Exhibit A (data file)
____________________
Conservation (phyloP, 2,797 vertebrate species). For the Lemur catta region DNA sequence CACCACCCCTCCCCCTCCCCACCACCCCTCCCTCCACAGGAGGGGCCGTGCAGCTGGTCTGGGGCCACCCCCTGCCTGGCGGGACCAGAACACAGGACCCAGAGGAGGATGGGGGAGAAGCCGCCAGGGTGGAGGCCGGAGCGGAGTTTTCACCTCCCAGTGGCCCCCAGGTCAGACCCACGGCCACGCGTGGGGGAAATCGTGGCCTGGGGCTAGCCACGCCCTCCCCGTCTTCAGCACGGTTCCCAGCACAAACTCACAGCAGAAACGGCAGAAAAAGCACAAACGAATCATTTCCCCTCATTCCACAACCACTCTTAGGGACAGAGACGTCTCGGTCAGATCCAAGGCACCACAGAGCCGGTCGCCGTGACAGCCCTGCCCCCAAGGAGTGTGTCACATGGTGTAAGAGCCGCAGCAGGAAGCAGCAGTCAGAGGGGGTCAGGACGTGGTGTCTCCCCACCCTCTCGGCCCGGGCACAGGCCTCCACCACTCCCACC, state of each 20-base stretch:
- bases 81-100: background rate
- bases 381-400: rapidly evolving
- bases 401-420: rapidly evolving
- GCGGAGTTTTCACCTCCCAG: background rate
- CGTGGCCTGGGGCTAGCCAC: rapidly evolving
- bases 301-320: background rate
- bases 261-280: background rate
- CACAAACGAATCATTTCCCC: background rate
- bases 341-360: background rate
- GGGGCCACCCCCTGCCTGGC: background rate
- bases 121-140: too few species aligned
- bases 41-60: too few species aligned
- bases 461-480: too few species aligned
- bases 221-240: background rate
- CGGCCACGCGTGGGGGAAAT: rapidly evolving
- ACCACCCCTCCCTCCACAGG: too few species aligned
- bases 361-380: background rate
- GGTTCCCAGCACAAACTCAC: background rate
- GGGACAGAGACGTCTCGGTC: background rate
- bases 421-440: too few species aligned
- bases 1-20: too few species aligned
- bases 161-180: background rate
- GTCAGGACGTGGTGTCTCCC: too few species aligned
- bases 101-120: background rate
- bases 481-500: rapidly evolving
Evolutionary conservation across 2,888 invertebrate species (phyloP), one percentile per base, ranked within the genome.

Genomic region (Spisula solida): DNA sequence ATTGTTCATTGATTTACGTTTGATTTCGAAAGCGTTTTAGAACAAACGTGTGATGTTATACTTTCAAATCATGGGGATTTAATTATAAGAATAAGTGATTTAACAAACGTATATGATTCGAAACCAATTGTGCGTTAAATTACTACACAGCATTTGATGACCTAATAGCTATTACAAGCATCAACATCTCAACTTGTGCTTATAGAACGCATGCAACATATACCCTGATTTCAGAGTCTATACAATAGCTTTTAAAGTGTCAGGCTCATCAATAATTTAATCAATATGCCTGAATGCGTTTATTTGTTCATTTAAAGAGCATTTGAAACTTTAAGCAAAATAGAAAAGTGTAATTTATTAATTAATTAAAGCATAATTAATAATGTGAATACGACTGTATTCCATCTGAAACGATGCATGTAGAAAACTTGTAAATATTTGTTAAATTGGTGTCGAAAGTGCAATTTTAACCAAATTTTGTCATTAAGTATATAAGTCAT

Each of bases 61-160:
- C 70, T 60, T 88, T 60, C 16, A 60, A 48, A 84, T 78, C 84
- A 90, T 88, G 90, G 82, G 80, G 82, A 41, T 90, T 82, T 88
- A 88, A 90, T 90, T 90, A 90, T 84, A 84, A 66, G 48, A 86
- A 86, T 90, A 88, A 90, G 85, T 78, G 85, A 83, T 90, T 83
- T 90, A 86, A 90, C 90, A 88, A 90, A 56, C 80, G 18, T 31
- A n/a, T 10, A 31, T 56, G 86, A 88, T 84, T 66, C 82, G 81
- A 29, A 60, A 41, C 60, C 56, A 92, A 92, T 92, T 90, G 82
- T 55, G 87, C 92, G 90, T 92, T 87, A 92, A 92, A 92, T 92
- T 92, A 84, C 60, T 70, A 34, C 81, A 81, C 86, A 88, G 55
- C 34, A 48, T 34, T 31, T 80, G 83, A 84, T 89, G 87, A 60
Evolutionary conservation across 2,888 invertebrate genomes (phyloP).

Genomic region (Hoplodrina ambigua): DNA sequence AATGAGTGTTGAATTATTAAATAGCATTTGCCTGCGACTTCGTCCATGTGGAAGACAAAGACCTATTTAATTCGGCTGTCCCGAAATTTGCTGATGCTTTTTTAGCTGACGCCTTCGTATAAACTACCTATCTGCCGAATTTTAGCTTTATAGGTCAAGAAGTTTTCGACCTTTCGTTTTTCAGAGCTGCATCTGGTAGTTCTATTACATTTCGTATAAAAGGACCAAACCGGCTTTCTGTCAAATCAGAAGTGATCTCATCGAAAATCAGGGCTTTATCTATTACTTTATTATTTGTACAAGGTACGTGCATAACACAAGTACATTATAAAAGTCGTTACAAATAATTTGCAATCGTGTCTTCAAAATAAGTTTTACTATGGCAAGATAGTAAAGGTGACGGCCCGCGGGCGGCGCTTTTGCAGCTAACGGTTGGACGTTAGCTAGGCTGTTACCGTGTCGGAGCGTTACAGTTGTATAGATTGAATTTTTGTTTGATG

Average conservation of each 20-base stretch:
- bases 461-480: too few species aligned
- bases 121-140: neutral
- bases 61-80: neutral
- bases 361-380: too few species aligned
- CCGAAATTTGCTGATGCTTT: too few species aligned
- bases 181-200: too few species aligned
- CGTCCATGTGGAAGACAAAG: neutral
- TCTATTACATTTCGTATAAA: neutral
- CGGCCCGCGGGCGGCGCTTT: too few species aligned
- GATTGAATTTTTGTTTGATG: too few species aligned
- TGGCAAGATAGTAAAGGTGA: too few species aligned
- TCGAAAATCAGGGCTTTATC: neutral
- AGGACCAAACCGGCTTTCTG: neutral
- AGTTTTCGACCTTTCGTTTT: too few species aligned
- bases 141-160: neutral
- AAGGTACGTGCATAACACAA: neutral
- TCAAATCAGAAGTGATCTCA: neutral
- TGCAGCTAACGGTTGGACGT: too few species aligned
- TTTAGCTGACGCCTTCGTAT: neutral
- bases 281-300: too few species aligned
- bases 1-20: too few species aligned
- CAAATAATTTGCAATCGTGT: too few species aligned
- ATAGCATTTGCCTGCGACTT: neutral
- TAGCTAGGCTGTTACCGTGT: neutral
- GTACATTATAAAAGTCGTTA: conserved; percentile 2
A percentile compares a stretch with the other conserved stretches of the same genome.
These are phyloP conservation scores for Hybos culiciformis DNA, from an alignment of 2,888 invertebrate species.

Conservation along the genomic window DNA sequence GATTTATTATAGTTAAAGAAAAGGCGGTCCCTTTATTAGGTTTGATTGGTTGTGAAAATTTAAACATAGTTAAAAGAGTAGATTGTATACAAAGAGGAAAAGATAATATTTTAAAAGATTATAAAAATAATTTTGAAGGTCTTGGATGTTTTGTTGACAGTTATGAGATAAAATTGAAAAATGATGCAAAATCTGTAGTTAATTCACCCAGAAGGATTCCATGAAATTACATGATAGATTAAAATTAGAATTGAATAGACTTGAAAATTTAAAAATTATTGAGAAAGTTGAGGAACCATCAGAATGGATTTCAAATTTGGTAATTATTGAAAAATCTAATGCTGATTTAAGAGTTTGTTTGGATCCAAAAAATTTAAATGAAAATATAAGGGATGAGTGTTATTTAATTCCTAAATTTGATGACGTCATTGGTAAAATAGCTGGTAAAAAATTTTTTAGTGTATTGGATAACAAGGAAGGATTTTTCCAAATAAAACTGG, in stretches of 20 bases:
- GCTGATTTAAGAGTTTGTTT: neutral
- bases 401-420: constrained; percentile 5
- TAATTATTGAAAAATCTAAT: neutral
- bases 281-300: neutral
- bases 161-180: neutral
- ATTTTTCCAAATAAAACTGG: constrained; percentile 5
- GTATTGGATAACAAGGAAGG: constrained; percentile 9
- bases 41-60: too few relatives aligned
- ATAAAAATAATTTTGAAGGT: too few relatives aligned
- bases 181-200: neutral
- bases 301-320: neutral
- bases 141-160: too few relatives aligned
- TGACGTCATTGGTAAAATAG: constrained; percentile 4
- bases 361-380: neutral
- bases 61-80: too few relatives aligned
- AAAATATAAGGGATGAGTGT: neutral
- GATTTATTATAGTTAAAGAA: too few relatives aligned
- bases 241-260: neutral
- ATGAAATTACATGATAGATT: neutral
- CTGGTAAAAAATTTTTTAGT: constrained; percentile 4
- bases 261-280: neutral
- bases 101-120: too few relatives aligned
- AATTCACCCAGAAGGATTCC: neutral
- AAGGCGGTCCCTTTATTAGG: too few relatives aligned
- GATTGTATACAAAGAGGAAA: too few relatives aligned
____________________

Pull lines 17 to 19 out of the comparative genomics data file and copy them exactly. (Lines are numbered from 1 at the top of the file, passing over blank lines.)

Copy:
- ACCACCCCTCCCTCCACAGG: too few species aligned
- bases 361-380: background rate
- GGTTCCCAGCACAAACTCAC: background rate